(CNN) -- Korean teenager Noh Seung-yul set a blistering pace in the Maybank Malaysian Open on Thursday, carding a 10-under-par 62 to take a one-stroke lead after the opening round.
Teenager Noh fired an eagle and nine birdies against a lone bogey in the Malaysian Open first round.
The 17-year-old fired an eagle and nine birdies against a lone bogey at Saujana Golf & Country Club's Palm Course to edge ahead of playing partner Alexander Noren of Sweden in the event which is co-sanctioned by the European and Asian Tours.
Former Asian Tour Order of Merit winner Liang Wen-chong of China and France's Jean-Francois Lucquin were tied for third after shooting seven-under 65s while Nick Dougherty finished strongly to join Australia's Adam Blyth and local favorite Danny China in fifth, a further shot back.
Japanese ace Shingo Katayama and two-time Malaysian Open winner Thongchai Jaidee of Thailand are in contention on three-under but world number 11 Anthony Kim has much work to do if he hopes to survive the cut after struggling to a six-over 78.
Noh, last year's Asian Tour Rookie of the Year, began his round on the back nine with a poor tee shot at the 10th but recovered to sink his first birdie of the day from 45-feet.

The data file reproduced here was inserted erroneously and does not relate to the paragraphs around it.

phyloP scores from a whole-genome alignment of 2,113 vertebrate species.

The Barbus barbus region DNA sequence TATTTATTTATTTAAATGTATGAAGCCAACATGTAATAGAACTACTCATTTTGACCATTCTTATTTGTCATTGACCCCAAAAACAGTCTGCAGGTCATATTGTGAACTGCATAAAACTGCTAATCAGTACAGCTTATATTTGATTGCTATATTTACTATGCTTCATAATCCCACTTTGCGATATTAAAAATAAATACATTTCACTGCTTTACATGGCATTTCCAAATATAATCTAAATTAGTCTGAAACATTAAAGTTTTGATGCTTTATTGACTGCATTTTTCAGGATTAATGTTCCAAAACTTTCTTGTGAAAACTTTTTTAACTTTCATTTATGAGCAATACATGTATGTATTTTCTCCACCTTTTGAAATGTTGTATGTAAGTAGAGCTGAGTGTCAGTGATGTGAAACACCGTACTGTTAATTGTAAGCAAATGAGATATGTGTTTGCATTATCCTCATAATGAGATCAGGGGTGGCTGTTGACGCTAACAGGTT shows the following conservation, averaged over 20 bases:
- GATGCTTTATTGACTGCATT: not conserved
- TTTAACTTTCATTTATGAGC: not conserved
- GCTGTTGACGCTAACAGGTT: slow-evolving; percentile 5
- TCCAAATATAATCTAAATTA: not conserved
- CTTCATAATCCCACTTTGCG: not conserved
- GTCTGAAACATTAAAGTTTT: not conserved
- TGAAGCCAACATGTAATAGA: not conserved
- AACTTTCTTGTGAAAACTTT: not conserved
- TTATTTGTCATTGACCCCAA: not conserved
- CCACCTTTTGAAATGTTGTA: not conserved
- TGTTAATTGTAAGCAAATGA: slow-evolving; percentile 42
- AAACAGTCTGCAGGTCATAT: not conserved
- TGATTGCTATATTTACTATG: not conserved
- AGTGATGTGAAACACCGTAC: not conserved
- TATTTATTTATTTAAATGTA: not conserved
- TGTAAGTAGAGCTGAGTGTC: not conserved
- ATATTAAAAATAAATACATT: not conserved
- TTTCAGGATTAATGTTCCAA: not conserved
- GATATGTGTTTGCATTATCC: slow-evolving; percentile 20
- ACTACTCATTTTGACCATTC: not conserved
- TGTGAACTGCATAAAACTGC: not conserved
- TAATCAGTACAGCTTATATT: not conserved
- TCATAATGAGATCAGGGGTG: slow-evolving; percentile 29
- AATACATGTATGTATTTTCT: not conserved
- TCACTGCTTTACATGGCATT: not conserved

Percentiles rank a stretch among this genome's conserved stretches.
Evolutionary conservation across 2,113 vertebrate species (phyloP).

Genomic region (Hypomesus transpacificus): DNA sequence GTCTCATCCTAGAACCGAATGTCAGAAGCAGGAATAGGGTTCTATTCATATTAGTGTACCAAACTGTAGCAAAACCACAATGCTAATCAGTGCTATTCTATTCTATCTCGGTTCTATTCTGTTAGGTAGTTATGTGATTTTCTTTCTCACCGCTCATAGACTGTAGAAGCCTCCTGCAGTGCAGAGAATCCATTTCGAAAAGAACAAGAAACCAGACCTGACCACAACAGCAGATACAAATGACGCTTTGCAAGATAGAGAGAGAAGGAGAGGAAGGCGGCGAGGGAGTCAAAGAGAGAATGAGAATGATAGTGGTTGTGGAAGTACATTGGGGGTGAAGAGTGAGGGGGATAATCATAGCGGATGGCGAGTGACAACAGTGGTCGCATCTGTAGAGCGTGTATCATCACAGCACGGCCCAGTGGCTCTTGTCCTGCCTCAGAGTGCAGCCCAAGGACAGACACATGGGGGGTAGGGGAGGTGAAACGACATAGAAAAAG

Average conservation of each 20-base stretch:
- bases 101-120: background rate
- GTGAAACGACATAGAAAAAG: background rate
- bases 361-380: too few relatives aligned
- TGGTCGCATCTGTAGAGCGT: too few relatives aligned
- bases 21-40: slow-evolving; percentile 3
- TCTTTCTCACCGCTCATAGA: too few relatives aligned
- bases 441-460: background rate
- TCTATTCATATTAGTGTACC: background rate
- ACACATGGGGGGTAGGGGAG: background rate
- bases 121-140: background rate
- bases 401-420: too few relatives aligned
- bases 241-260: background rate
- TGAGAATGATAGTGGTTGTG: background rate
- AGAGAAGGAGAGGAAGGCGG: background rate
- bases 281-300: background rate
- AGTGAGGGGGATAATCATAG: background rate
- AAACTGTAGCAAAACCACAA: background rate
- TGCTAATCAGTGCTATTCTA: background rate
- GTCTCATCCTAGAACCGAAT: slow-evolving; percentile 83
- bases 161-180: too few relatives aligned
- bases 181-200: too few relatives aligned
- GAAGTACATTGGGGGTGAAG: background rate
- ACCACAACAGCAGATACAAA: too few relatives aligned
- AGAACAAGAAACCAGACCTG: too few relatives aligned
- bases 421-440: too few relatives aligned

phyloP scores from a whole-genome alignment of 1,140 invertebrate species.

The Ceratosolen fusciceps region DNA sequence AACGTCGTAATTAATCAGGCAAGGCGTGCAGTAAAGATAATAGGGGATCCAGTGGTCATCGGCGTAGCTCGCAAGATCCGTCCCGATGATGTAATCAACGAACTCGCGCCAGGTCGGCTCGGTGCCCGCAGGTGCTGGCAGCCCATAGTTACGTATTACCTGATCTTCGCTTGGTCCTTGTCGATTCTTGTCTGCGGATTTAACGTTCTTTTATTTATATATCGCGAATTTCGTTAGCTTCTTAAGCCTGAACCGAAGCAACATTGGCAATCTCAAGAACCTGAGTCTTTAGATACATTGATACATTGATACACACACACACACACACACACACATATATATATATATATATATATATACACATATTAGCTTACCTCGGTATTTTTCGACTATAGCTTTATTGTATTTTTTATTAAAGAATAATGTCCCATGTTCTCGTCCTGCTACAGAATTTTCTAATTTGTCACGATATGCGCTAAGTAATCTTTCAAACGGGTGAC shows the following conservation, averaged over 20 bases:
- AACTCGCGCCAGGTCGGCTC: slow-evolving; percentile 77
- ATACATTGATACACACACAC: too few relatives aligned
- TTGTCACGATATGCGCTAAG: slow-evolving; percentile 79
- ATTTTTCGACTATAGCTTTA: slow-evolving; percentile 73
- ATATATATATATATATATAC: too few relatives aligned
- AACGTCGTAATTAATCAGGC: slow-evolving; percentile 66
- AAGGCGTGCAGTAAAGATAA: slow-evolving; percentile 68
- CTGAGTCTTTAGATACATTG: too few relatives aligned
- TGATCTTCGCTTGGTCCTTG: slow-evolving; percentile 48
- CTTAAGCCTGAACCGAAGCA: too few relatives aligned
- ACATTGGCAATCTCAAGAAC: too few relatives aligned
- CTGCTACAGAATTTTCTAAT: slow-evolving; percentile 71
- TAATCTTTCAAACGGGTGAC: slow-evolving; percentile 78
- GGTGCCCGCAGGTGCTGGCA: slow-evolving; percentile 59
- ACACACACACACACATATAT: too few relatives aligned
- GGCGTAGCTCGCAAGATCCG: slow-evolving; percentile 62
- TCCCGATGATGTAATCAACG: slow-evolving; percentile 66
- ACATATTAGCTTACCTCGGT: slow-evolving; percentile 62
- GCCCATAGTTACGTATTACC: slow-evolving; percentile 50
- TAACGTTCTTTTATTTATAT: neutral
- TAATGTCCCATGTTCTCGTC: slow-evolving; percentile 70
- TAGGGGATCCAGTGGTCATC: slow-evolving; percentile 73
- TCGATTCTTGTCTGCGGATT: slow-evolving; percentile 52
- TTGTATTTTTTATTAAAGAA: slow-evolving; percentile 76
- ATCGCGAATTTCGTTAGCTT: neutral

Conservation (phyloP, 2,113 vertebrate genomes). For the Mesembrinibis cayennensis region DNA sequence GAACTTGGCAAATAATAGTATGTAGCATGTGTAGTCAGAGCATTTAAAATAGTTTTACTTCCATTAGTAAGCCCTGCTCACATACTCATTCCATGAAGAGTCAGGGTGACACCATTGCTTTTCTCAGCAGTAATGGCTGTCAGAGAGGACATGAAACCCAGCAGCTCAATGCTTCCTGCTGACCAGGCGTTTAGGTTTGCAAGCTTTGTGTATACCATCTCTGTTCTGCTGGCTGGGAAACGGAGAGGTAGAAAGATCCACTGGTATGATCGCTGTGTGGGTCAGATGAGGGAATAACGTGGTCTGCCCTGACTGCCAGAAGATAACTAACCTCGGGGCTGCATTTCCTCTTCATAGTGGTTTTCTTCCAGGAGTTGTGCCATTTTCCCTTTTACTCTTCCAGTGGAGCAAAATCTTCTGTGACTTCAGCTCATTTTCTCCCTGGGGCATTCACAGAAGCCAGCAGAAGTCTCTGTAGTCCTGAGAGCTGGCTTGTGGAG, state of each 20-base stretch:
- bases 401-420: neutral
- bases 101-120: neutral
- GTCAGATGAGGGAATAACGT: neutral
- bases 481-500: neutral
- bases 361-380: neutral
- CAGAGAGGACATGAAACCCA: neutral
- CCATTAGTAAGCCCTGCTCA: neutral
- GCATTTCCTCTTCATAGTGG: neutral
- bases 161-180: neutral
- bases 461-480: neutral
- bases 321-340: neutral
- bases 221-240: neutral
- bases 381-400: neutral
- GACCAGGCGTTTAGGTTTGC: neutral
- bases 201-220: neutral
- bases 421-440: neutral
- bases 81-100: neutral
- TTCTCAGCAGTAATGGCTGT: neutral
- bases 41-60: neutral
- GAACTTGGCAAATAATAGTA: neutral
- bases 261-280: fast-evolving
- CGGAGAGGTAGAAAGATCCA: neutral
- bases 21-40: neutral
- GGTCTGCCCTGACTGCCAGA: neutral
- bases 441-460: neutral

Playing partner Noren set the pace for much of the morning after opening with four consecutive birdies and going out in six-under -- but Noh kept in touch with the Swede and overhauled him with an eagle at the par-five seventh and his ninth birdie of the day on the eighth.
The lone blemish on the Korean's round was a bogey on the par-three fifth but the youngster had much to smile about after his magnificent opening effort.
"I didn't make any mistakes today and I putted really well to post a good score," Noh, who won the Midea China Classic and had three runner-up finishes on his debut season on the Asian Tour, told PA Sport.
"I'm happy but you don't win a tournament on the first day. The eagle on seven was pretty special but with a 10-under today, every moment was a highlight."
Meanwhile, Kim will be looking for a marked improvement in his putting after a poor opening round. "It was a very bad day at the office," said the American.
"My ball striking was as good as it has been for the last couple of months but obviously I putted like I couldn't see, which was unfortunate."